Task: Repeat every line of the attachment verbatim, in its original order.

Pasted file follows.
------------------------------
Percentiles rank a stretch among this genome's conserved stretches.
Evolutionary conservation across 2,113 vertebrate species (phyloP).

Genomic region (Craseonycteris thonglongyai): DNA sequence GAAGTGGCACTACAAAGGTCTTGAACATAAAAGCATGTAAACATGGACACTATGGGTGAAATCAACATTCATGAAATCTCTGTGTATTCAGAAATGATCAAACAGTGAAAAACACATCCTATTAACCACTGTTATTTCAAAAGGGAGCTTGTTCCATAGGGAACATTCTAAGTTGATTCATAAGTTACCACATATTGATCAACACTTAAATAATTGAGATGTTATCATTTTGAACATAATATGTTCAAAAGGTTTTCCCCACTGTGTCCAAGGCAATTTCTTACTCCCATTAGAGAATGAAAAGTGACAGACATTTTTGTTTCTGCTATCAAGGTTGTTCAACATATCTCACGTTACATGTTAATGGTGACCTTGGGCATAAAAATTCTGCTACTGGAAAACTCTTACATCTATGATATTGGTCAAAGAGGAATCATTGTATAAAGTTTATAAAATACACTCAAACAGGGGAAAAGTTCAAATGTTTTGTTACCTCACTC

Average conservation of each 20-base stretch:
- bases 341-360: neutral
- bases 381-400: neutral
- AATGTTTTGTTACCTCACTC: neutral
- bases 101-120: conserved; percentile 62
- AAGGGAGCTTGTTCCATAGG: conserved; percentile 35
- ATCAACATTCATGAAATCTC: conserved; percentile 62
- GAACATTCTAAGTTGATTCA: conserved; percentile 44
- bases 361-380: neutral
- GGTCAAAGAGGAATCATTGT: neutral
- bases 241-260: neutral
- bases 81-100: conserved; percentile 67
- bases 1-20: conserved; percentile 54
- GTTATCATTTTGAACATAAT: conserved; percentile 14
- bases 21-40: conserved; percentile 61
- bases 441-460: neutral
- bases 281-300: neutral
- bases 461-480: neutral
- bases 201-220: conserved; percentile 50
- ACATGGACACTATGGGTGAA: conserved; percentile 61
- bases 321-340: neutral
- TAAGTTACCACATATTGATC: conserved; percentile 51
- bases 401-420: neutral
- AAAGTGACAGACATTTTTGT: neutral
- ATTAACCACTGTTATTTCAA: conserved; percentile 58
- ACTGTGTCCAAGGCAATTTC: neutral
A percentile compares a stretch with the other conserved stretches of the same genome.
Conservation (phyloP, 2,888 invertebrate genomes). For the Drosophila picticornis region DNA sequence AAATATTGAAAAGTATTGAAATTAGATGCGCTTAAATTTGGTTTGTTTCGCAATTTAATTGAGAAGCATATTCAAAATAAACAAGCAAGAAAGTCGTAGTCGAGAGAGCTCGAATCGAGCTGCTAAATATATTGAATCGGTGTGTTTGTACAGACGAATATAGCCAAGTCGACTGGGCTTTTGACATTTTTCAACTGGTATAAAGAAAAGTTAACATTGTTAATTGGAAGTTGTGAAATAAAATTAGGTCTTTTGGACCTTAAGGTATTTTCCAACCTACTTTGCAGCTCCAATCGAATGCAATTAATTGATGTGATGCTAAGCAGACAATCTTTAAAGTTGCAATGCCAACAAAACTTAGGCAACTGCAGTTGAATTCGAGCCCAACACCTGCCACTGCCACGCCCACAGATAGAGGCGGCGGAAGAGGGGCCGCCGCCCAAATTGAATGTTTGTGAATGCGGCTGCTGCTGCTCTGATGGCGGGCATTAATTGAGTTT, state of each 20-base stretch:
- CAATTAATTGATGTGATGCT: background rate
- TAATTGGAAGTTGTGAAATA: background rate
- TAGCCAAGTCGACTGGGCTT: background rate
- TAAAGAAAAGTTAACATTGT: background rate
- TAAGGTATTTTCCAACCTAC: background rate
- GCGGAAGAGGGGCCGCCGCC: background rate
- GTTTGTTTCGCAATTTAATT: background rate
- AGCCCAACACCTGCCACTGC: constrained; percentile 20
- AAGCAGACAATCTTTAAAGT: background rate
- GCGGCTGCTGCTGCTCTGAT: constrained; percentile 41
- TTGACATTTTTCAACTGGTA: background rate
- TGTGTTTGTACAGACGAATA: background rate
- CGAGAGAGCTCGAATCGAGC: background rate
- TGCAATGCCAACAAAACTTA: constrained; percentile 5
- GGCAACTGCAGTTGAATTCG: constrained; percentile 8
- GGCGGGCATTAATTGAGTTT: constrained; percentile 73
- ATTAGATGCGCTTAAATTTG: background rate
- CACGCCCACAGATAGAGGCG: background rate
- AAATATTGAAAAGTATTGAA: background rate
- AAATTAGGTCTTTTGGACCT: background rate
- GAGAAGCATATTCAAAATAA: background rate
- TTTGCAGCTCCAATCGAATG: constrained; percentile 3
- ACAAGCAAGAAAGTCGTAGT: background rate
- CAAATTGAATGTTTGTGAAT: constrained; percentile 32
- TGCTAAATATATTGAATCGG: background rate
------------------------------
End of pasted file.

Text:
Percentiles rank a stretch among this genome's conserved stretches.
Evolutionary conservation across 2,113 vertebrate species (phyloP).

Genomic region (Craseonycteris thonglongyai): DNA sequence GAAGTGGCACTACAAAGGTCTTGAACATAAAAGCATGTAAACATGGACACTATGGGTGAAATCAACATTCATGAAATCTCTGTGTATTCAGAAATGATCAAACAGTGAAAAACACATCCTATTAACCACTGTTATTTCAAAAGGGAGCTTGTTCCATAGGGAACATTCTAAGTTGATTCATAAGTTACCACATATTGATCAACACTTAAATAATTGAGATGTTATCATTTTGAACATAATATGTTCAAAAGGTTTTCCCCACTGTGTCCAAGGCAATTTCTTACTCCCATTAGAGAATGAAAAGTGACAGACATTTTTGTTTCTGCTATCAAGGTTGTTCAACATATCTCACGTTACATGTTAATGGTGACCTTGGGCATAAAAATTCTGCTACTGGAAAACTCTTACATCTATGATATTGGTCAAAGAGGAATCATTGTATAAAGTTTATAAAATACACTCAAACAGGGGAAAAGTTCAAATGTTTTGTTACCTCACTC

Average conservation of each 20-base stretch:
- bases 341-360: neutral
- bases 381-400: neutral
- AATGTTTTGTTACCTCACTC: neutral
- bases 101-120: conserved; percentile 62
- AAGGGAGCTTGTTCCATAGG: conserved; percentile 35
- ATCAACATTCATGAAATCTC: conserved; percentile 62
- GAACATTCTAAGTTGATTCA: conserved; percentile 44
- bases 361-380: neutral
- GGTCAAAGAGGAATCATTGT: neutral
- bases 241-260: neutral
- bases 81-100: conserved; percentile 67
- bases 1-20: conserved; percentile 54
- GTTATCATTTTGAACATAAT: conserved; percentile 14
- bases 21-40: conserved; percentile 61
- bases 441-460: neutral
- bases 281-300: neutral
- bases 461-480: neutral
- bases 201-220: conserved; percentile 50
- ACATGGACACTATGGGTGAA: conserved; percentile 61
- bases 321-340: neutral
- TAAGTTACCACATATTGATC: conserved; percentile 51
- bases 401-420: neutral
- AAAGTGACAGACATTTTTGT: neutral
- ATTAACCACTGTTATTTCAA: conserved; percentile 58
- ACTGTGTCCAAGGCAATTTC: neutral
A percentile compares a stretch with the other conserved stretches of the same genome.
Conservation (phyloP, 2,888 invertebrate genomes). For the Drosophila picticornis region DNA sequence AAATATTGAAAAGTATTGAAATTAGATGCGCTTAAATTTGGTTTGTTTCGCAATTTAATTGAGAAGCATATTCAAAATAAACAAGCAAGAAAGTCGTAGTCGAGAGAGCTCGAATCGAGCTGCTAAATATATTGAATCGGTGTGTTTGTACAGACGAATATAGCCAAGTCGACTGGGCTTTTGACATTTTTCAACTGGTATAAAGAAAAGTTAACATTGTTAATTGGAAGTTGTGAAATAAAATTAGGTCTTTTGGACCTTAAGGTATTTTCCAACCTACTTTGCAGCTCCAATCGAATGCAATTAATTGATGTGATGCTAAGCAGACAATCTTTAAAGTTGCAATGCCAACAAAACTTAGGCAACTGCAGTTGAATTCGAGCCCAACACCTGCCACTGCCACGCCCACAGATAGAGGCGGCGGAAGAGGGGCCGCCGCCCAAATTGAATGTTTGTGAATGCGGCTGCTGCTGCTCTGATGGCGGGCATTAATTGAGTTT, state of each 20-base stretch:
- CAATTAATTGATGTGATGCT: background rate
- TAATTGGAAGTTGTGAAATA: background rate
- TAGCCAAGTCGACTGGGCTT: background rate
- TAAAGAAAAGTTAACATTGT: background rate
- TAAGGTATTTTCCAACCTAC: background rate
- GCGGAAGAGGGGCCGCCGCC: background rate
- GTTTGTTTCGCAATTTAATT: background rate
- AGCCCAACACCTGCCACTGC: constrained; percentile 20
- AAGCAGACAATCTTTAAAGT: background rate
- GCGGCTGCTGCTGCTCTGAT: constrained; percentile 41
- TTGACATTTTTCAACTGGTA: background rate
- TGTGTTTGTACAGACGAATA: background rate
- CGAGAGAGCTCGAATCGAGC: background rate
- TGCAATGCCAACAAAACTTA: constrained; percentile 5
- GGCAACTGCAGTTGAATTCG: constrained; percentile 8
- GGCGGGCATTAATTGAGTTT: constrained; percentile 73
- ATTAGATGCGCTTAAATTTG: background rate
- CACGCCCACAGATAGAGGCG: background rate
- AAATATTGAAAAGTATTGAA: background rate
- AAATTAGGTCTTTTGGACCT: background rate
- GAGAAGCATATTCAAAATAA: background rate
- TTTGCAGCTCCAATCGAATG: constrained; percentile 3
- ACAAGCAAGAAAGTCGTAGT: background rate
- CAAATTGAATGTTTGTGAAT: constrained; percentile 32
- TGCTAAATATATTGAATCGG: background rate